Listen- trust the Holy Spirit in your relationship with your husband. Listen to the promptings of the Spirit to guide you as to when to be bold and when to stay silent. Trust also that the Spirit is working on your husband’s heart.

Marriage is a covenantual relationship- it doesn’t really matter what we as individuals become- we are,until death, one flesh. I hope you are not the woman he married now-- we ought to be growing and changing-- deepening our faith and growing better at loving ourselves, our spouses, and those around us. A person at 25 ought not be the same at 45… If you are able to develop a deep prayer life and truly make your home a bastion of unconditional love for your husband- you should be able to be live the spirituality you feel called to without fear. There is a really great book, I highly recommend entitled By a Love Refined by Dr. Alice von Hildebrand. It is a very easy read, but contains great gems of wisdom about being a better spouse. (It’s Catholic, but that is NOT the central theme of the book. My husband has actually he said he would read it to understand some of the changes I am try to makev to improve our marriage)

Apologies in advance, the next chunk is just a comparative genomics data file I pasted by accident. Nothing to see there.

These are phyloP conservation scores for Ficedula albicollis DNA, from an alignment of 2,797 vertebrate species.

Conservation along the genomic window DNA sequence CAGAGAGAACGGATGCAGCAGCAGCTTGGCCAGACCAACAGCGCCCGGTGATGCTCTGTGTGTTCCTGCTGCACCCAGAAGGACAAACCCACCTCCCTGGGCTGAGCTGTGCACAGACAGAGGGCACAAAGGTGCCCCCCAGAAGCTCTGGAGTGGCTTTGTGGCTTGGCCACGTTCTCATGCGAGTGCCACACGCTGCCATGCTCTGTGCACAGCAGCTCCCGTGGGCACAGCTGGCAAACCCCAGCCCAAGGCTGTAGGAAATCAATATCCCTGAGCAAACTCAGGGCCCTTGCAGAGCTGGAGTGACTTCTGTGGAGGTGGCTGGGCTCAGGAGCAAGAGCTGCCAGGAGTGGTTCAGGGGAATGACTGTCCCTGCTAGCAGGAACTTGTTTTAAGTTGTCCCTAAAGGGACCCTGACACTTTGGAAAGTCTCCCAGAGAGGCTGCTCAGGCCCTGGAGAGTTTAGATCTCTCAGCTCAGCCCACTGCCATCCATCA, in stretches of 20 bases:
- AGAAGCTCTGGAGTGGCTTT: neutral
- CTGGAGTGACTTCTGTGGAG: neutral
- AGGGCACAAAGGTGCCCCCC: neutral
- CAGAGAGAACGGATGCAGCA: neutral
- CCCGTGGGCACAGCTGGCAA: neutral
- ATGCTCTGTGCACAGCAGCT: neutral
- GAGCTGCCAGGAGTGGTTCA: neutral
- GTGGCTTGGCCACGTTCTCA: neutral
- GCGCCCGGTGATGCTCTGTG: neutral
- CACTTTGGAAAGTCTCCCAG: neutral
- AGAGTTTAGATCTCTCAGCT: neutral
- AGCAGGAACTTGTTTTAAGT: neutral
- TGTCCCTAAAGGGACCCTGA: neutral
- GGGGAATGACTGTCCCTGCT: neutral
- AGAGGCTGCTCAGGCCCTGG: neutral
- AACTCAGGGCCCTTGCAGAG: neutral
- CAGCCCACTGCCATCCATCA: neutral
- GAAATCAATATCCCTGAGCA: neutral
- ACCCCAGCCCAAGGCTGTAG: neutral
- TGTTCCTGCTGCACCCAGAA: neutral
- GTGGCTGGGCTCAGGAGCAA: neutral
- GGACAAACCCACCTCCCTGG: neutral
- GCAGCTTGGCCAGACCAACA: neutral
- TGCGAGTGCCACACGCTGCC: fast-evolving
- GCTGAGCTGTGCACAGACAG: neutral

Peace be unto you and you family!


#13

[quote=Seven Sorrows]hey…what’s up??? great job on trying nfp and following God’s plan!!!

just a few things…

  • yeah nfp is hard to learn and follow, but so is christianity…christ never said it would be easy
  • you HAVE to take a class…I mean we take classes to drive, cook, be christian, etc…this is really a thing you can’t learn well on your own. Their is nothing to be embarassed about…I (a man) felt wierd…but the lady was sooo kick back…just an older lady at a hospital teaching…
    Getting there would be the hard thing for me, too.